Still, because the Second Circuit required Thompson to show that the charges against him were dismissed due to his innocence, he could not proceed with his claim — the record of his criminal proceedings did not reveal why the prosecutor chose to drop the charges.
Ultimately, the Second Circuit's rule is nothing but a shield for government officials who have violated constitutional rights. The Supreme Court should reject it for four main reasons.
First, the rule flips the principle of innocent until proven guilty on its head. In America, only a conviction overrides the presumption of innocence. Accordingly, records of criminal prosecutions rarely include affirmations that a person is innocent; it simply isn't a part of our criminal justice system.
Second, the circuit court's rule incentivizes prosecutors to charge people with crimes they did not commit to shield officers from liability for violating those people's rights. By charging the person with a crime and then dismissing the charge, prosecutors can effectively bar the courthouse doors to those whose constitutional rights have been violated.
Third, the Second Circuit's rule creates a host of problems for lower courts. For example, how can the record of a criminal prosecution show that a person is innocent? How strong does the evidence of innocence have to be? And how are courts supposed to decide these questions?
Without a basis in the civil rights statute's text or its historical background, the Second Circuit's rule invites lower courts to improvise decisions about whether constitutional rights can be enforced. That's a recipe for inconsistent rules across the country and uncertainty in the rule of law generally.
Finally, the Second Circuit's rule defeats the very purpose of the civil rights statute, which is to deter state officials from using their badges to deprive people of their federal constitutional rights and to give relief to victims when their rights are violated. Thompson's case is a prime example. Under the Second Circuit's rule, he has no way to obtain relief for the officer's violation of his Fourth Amendment rights.
The good news is that there is a better way to handle civil rights claims such as these: Allow a litigant like Thompson to bring his claims as long as the prosecution did not establish his guilt.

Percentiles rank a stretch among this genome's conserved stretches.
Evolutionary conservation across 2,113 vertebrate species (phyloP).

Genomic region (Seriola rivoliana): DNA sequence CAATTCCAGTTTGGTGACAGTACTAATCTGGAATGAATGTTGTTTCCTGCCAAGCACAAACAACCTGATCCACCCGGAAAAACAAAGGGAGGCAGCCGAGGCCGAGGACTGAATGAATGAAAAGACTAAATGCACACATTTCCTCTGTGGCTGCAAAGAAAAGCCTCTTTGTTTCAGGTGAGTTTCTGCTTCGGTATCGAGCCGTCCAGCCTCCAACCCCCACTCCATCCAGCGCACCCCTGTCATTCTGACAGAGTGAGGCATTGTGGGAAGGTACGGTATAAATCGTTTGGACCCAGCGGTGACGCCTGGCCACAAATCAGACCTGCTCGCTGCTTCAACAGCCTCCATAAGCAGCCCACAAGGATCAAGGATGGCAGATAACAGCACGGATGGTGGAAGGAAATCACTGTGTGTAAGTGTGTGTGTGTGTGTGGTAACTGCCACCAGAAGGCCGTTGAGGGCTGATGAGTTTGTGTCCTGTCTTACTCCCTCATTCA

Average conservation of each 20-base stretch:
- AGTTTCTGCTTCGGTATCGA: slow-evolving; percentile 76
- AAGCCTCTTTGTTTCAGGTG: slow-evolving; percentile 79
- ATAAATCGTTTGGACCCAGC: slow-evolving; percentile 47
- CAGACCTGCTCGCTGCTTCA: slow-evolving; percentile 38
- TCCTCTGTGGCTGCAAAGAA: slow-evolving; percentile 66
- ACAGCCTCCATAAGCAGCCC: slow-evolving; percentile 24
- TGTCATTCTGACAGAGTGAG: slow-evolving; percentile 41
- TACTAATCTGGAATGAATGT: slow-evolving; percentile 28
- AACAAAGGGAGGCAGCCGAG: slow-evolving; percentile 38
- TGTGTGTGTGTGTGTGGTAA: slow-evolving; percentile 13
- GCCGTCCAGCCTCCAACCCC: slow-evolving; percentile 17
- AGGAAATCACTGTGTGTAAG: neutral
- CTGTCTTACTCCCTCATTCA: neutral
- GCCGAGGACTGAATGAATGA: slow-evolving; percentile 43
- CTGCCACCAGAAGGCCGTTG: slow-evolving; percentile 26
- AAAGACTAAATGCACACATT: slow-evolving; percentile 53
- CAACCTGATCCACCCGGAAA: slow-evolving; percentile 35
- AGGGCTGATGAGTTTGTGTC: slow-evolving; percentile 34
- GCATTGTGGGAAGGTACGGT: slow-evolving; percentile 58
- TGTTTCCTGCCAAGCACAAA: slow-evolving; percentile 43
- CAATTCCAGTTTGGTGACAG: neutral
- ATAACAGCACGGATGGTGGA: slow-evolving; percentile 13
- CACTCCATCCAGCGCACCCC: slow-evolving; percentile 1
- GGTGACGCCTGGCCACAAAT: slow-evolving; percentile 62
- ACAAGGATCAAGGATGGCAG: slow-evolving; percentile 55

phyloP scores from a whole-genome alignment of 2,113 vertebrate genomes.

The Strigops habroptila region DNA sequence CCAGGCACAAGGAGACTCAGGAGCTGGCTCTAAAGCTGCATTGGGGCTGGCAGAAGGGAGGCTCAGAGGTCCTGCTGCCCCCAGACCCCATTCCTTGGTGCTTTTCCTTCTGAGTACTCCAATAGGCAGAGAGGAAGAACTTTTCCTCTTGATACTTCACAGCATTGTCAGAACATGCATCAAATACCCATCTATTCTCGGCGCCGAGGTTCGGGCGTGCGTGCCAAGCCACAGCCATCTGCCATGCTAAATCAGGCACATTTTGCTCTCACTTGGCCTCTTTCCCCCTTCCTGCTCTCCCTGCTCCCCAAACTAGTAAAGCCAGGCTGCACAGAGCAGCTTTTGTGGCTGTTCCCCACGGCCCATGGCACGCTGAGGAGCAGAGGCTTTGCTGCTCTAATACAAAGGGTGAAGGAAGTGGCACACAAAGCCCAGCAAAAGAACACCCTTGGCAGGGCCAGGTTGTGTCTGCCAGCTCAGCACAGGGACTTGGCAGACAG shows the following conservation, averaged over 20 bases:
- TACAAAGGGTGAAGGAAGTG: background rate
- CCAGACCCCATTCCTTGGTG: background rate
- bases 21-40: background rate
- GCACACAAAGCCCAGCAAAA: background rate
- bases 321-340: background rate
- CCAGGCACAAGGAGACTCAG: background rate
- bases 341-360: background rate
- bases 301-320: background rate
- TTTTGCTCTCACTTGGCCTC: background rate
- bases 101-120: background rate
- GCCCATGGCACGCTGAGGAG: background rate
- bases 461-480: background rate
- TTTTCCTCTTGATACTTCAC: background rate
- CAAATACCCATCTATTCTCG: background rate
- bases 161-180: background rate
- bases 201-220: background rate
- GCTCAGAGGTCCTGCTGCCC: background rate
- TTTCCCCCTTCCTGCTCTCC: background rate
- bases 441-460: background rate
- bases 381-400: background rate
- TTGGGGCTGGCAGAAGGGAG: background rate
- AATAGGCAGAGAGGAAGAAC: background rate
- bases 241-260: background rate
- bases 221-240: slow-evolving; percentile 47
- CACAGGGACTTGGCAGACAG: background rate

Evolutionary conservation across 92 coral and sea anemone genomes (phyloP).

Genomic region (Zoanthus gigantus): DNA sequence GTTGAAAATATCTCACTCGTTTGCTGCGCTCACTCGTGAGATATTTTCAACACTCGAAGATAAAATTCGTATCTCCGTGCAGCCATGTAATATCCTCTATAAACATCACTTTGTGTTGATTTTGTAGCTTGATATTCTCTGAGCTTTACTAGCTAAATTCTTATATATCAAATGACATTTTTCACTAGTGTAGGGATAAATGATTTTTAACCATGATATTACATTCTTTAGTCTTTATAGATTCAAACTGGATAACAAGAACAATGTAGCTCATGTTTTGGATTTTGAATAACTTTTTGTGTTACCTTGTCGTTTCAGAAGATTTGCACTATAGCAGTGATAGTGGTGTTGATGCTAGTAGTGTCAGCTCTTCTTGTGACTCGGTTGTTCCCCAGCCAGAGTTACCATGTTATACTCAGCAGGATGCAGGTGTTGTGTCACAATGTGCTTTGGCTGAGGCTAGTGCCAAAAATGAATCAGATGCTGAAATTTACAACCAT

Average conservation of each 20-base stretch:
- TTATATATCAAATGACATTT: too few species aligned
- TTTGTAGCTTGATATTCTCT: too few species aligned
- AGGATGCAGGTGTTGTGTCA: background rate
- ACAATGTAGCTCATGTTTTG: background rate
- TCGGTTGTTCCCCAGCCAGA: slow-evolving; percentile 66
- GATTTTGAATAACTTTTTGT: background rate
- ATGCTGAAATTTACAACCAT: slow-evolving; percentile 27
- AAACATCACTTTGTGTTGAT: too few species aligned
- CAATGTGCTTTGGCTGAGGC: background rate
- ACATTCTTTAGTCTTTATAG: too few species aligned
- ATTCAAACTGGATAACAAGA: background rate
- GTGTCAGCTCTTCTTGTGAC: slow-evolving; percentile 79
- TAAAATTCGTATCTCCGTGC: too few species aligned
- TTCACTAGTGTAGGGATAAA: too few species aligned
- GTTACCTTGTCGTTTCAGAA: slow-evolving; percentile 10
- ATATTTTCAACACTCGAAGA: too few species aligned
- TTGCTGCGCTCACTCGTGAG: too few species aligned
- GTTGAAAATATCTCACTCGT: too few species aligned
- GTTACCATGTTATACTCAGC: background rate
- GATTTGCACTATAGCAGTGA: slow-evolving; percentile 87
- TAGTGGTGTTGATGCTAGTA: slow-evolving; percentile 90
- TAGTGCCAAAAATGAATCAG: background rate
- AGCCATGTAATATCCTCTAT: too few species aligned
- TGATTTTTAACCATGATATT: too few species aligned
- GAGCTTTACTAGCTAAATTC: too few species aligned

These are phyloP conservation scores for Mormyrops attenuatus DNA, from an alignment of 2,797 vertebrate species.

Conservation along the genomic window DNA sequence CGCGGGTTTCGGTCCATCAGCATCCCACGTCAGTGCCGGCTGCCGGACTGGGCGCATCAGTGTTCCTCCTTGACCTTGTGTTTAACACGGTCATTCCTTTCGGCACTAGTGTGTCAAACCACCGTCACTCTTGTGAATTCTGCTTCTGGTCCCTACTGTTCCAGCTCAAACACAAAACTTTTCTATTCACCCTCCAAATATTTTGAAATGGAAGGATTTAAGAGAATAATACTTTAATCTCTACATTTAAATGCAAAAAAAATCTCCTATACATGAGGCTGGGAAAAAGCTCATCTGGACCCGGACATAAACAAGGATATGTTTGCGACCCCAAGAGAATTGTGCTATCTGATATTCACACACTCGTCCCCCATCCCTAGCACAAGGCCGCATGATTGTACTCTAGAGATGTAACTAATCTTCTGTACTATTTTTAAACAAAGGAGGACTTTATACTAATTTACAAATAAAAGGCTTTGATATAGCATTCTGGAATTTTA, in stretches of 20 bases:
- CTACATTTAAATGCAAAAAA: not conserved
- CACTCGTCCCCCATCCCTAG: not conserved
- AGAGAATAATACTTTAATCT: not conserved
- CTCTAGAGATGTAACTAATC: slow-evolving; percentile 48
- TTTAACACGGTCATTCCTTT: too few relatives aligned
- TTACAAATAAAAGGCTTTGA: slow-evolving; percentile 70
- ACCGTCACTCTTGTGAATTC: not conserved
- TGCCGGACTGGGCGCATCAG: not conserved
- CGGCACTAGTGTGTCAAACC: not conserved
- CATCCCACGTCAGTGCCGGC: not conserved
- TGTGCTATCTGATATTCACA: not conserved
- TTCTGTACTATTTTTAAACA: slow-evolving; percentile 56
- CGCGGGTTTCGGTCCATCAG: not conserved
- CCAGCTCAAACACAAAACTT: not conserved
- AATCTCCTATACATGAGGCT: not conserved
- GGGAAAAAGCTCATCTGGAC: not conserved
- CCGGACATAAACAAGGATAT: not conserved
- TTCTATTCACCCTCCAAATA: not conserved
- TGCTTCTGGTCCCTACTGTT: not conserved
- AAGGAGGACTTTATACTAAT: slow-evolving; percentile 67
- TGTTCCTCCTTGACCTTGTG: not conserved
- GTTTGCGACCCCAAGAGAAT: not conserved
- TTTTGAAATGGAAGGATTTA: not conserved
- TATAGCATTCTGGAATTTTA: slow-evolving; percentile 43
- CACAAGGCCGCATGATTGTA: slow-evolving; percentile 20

As my organization, the Institute for Justice, explains in a friend-of-the-court brief, this position — which has already been adopted by the U.S. Court of Appeals for the Eleventh Circuit — is the only one that honors the civil rights statute's purpose and history. After all, the officer's unlawful conduct toward Thompson is precisely the kind of government action that the civil rights statute was designed to prevent and remedy.
More than 200 years ago, the Supreme Court declared in Marbury v. Madison that "if the laws furnish no remedy for the violation of a vested legal right," then our government will no longer deserve the "high appellation" that is "a government of laws, and not of men." Yet that is precisely what the Second Circuit's decision does.
The Supreme Court should reverse that decision and make clear that no government official is above the law.
Marie Miller is an attorney at the Institute for Justice.
Disclosure: The Institute for Justice filed an amicus brief in support of Thompson in Thompson v. Clark.
"Perspectives" is a regular feature written by guest authors on access to justice issues. To pitch article ideas, email firstname.lastname@example.org.
The opinions expressed are those of the author(s) and do not necessarily reflect the views of the firm, its clients or Portfolio Media Inc., or any of its or their respective affiliates. This article is for general information purposes and is not intended to be and should not be taken as legal advice.
 Lanning v. City of Glens Falls , 908 F.3d 19, 28 (2d Cir. 2018).
 Restatement (Second) of Torts, §660, cmt. a (Am. Law Inst. 1977).
 Nieves v. Bartlett , 139 S. Ct. 1715, 1726 (2019).
 Briscoe v. LaHue , 460 U.S. 325, 330 (1983).
 Marbury v. Madison , 5 U.S. 137, 163 (1803).